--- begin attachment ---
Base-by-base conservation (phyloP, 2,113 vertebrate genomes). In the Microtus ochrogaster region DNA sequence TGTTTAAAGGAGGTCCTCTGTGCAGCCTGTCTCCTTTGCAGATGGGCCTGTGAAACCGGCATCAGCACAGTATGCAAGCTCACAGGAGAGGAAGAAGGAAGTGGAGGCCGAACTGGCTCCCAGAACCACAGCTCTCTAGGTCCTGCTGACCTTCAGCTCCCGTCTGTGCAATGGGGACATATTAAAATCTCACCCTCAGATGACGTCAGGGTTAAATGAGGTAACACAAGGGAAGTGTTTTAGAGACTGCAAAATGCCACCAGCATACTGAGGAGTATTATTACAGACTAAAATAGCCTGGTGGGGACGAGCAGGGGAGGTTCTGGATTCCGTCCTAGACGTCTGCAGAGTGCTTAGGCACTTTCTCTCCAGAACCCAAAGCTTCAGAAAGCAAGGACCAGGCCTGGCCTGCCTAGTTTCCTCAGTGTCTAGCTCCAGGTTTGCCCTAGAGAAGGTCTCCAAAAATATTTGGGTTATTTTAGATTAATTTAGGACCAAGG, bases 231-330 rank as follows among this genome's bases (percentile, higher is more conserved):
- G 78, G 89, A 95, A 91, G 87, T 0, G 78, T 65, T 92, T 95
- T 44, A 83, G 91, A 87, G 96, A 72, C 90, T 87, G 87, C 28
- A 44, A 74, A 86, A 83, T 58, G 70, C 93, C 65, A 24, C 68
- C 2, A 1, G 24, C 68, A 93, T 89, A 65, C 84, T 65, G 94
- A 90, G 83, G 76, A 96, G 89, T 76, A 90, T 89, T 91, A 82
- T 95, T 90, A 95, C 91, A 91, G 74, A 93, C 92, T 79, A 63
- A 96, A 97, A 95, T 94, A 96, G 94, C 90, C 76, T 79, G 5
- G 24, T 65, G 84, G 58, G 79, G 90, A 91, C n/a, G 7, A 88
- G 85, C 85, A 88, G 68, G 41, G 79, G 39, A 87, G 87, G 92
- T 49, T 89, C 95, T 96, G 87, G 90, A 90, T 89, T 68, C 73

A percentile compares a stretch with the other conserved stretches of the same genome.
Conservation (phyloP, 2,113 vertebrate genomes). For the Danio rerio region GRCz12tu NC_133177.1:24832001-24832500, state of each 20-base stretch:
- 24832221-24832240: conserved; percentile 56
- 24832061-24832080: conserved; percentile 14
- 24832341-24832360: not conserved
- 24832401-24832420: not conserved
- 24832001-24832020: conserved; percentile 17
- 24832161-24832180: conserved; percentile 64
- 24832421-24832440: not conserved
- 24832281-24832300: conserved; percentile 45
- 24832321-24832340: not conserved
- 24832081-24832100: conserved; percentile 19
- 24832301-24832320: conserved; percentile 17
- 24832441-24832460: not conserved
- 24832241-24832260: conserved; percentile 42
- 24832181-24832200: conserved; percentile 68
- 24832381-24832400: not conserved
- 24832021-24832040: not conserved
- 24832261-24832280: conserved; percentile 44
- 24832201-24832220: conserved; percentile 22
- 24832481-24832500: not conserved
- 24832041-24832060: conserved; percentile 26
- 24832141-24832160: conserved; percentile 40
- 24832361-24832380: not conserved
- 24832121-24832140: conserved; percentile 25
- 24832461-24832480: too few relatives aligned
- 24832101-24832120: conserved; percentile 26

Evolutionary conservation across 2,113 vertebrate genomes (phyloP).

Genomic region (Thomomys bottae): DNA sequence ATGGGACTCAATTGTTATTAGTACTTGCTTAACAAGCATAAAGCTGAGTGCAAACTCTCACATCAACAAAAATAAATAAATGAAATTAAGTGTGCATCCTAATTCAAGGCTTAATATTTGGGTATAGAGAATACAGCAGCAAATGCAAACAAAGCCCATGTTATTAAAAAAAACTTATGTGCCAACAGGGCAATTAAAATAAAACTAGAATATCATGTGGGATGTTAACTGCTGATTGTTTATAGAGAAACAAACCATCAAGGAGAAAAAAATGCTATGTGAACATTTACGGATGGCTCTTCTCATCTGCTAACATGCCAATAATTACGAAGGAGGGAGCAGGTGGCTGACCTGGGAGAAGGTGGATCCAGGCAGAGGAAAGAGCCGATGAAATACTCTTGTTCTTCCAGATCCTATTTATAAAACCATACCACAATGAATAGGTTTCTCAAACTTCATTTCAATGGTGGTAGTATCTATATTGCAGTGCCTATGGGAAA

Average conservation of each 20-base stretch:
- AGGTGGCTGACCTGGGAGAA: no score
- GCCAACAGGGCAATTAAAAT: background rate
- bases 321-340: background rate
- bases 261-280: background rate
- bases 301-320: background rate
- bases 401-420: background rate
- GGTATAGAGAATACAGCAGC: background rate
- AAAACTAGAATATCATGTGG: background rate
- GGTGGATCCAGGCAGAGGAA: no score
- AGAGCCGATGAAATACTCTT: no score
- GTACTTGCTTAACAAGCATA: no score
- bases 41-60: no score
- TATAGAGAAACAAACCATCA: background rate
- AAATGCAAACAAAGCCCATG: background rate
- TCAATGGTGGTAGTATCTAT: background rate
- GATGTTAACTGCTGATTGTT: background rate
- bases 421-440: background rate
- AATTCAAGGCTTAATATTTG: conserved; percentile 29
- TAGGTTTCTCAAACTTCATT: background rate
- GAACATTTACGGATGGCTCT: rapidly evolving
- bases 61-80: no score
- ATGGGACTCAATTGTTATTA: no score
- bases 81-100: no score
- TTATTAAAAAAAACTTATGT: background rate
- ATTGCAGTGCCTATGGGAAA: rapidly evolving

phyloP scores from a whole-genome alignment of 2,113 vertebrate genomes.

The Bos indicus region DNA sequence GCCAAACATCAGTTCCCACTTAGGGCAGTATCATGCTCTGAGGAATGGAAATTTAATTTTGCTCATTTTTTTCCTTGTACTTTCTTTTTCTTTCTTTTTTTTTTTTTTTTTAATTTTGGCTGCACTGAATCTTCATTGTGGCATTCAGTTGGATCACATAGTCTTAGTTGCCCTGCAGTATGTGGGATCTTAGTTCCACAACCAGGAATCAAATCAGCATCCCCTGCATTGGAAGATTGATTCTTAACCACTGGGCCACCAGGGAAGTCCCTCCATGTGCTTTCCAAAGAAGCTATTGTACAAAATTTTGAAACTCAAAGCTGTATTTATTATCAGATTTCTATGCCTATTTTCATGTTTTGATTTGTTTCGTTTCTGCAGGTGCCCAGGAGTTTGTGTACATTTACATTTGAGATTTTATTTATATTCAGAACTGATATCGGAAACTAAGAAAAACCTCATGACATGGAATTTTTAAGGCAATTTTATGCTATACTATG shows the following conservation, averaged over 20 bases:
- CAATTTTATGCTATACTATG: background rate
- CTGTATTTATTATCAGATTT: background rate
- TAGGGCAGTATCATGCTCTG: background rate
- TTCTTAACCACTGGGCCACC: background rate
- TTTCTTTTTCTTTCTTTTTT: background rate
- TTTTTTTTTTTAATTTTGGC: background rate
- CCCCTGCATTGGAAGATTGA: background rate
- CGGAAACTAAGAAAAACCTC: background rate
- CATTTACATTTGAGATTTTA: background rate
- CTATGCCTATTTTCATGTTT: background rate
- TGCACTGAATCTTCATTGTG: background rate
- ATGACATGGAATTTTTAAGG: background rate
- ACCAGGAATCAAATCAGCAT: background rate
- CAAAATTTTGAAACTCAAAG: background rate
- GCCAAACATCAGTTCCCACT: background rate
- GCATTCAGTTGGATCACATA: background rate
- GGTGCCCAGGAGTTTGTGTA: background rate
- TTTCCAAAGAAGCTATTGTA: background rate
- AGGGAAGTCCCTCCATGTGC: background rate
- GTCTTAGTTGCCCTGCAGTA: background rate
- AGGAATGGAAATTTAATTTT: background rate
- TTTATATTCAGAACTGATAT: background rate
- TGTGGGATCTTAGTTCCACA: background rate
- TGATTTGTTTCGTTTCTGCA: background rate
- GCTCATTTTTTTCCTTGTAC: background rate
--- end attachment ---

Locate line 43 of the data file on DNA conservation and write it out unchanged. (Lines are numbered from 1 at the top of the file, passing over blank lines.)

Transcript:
- GCCAACAGGGCAATTAAAAT: background rate